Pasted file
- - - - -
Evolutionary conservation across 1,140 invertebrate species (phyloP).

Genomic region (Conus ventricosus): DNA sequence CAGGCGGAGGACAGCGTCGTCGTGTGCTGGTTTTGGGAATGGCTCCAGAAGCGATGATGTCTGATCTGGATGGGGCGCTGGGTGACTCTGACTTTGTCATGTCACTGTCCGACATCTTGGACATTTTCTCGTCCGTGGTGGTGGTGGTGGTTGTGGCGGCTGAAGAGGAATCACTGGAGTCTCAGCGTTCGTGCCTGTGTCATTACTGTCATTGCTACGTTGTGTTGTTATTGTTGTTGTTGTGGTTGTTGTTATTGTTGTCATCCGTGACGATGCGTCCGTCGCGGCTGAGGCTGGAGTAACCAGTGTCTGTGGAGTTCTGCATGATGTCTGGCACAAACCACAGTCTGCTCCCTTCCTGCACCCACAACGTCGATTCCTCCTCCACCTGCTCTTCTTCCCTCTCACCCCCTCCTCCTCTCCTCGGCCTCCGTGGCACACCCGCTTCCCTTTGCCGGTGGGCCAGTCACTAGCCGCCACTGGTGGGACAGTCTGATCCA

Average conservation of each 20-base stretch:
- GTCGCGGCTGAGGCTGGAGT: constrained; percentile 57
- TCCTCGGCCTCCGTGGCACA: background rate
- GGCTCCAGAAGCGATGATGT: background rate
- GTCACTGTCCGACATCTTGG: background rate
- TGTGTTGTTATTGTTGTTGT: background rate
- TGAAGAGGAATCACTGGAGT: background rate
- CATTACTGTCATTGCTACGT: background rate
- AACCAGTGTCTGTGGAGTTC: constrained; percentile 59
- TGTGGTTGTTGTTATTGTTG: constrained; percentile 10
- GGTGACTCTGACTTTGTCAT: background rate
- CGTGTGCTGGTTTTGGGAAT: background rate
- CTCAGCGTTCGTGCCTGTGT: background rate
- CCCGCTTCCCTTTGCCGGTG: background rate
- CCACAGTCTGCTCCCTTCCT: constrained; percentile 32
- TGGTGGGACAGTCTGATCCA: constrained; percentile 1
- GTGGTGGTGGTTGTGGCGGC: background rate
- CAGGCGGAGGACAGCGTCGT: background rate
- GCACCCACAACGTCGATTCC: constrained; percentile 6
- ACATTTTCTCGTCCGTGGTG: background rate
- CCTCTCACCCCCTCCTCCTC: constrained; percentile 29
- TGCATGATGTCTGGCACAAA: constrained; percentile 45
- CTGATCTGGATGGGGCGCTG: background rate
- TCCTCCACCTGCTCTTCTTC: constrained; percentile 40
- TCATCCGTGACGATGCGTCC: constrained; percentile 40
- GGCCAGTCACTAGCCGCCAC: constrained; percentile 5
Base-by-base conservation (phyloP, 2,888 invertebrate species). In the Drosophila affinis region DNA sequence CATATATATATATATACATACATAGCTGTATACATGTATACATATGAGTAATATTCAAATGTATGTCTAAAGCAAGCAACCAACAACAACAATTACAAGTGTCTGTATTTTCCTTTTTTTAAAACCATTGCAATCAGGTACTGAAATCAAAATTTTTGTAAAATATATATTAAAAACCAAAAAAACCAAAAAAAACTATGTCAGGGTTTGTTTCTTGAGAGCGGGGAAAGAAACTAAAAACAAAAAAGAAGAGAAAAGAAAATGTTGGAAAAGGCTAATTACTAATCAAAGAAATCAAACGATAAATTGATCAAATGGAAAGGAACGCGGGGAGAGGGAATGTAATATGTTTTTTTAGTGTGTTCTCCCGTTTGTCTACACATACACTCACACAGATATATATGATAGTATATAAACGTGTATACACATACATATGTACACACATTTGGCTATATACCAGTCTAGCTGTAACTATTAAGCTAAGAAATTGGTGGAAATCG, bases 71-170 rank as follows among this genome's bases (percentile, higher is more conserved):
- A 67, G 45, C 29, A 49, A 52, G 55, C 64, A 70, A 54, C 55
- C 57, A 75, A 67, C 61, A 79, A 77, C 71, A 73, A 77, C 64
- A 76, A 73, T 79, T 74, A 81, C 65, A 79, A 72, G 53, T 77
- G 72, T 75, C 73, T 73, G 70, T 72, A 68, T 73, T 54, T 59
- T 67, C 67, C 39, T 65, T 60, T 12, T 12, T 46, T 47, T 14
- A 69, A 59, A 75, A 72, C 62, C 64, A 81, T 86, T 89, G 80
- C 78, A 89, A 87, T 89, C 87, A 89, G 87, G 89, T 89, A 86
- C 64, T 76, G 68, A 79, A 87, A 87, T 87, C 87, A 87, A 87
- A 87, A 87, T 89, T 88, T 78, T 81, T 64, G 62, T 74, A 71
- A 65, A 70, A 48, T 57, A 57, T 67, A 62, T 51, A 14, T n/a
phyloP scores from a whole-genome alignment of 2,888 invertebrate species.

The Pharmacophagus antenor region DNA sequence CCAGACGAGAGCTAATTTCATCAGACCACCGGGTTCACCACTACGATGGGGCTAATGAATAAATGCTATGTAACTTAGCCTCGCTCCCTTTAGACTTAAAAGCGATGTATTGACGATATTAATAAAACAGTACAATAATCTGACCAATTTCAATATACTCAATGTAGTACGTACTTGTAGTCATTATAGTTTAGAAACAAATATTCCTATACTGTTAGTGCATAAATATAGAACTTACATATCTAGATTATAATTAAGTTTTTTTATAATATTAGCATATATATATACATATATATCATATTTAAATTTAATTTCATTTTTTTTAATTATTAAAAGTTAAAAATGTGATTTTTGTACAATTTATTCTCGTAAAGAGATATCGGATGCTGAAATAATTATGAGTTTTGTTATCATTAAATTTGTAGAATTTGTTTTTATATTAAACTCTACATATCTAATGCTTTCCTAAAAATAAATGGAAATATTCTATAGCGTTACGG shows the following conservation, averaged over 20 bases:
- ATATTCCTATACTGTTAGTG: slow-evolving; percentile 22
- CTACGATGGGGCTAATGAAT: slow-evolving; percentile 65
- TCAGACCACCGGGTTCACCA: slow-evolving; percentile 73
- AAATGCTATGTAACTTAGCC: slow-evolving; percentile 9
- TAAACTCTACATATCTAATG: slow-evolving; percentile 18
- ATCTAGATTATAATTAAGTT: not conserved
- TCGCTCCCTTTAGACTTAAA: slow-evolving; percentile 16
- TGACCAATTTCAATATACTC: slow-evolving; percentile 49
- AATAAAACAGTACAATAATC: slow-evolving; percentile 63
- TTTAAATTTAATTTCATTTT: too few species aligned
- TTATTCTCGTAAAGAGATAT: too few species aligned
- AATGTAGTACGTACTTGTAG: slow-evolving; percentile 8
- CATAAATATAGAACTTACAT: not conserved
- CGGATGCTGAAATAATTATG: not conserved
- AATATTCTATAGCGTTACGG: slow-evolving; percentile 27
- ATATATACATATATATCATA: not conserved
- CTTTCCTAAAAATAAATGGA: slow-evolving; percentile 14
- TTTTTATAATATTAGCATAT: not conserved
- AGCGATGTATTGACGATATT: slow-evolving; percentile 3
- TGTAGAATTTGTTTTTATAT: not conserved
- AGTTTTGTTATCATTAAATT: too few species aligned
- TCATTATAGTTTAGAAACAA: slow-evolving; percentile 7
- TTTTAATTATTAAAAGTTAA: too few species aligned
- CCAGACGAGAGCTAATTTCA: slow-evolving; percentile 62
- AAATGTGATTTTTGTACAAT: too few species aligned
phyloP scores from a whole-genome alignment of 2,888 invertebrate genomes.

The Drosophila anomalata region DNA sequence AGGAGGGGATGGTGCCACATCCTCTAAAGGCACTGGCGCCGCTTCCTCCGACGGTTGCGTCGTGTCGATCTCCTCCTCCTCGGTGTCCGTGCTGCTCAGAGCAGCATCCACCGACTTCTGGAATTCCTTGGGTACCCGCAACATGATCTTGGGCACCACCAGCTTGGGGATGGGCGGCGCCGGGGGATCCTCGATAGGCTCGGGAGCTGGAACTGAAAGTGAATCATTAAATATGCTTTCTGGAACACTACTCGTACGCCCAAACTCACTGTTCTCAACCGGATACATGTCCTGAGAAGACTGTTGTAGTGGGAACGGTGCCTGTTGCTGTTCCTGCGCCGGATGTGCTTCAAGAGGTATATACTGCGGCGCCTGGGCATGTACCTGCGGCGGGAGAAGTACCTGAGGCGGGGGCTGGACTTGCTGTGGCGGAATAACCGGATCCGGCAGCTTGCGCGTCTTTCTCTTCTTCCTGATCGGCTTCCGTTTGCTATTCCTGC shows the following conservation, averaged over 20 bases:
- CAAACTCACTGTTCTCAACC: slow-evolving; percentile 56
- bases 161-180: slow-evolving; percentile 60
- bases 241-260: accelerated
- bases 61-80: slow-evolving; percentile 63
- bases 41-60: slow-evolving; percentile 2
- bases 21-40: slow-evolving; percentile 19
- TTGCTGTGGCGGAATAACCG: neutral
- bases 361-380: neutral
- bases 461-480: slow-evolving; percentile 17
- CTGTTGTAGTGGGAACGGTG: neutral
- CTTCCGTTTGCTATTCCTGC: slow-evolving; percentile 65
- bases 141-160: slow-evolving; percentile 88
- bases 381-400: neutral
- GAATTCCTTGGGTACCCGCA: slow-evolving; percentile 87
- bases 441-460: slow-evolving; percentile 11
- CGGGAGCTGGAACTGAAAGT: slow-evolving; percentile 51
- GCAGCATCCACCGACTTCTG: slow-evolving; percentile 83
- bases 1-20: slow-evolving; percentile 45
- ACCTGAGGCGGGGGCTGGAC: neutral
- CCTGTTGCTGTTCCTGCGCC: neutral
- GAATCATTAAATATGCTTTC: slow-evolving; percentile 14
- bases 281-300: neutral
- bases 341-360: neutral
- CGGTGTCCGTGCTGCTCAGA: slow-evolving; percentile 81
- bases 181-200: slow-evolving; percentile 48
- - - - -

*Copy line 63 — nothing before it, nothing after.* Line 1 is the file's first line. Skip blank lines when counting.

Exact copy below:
- TCATTATAGTTTAGAAACAA: slow-evolving; percentile 7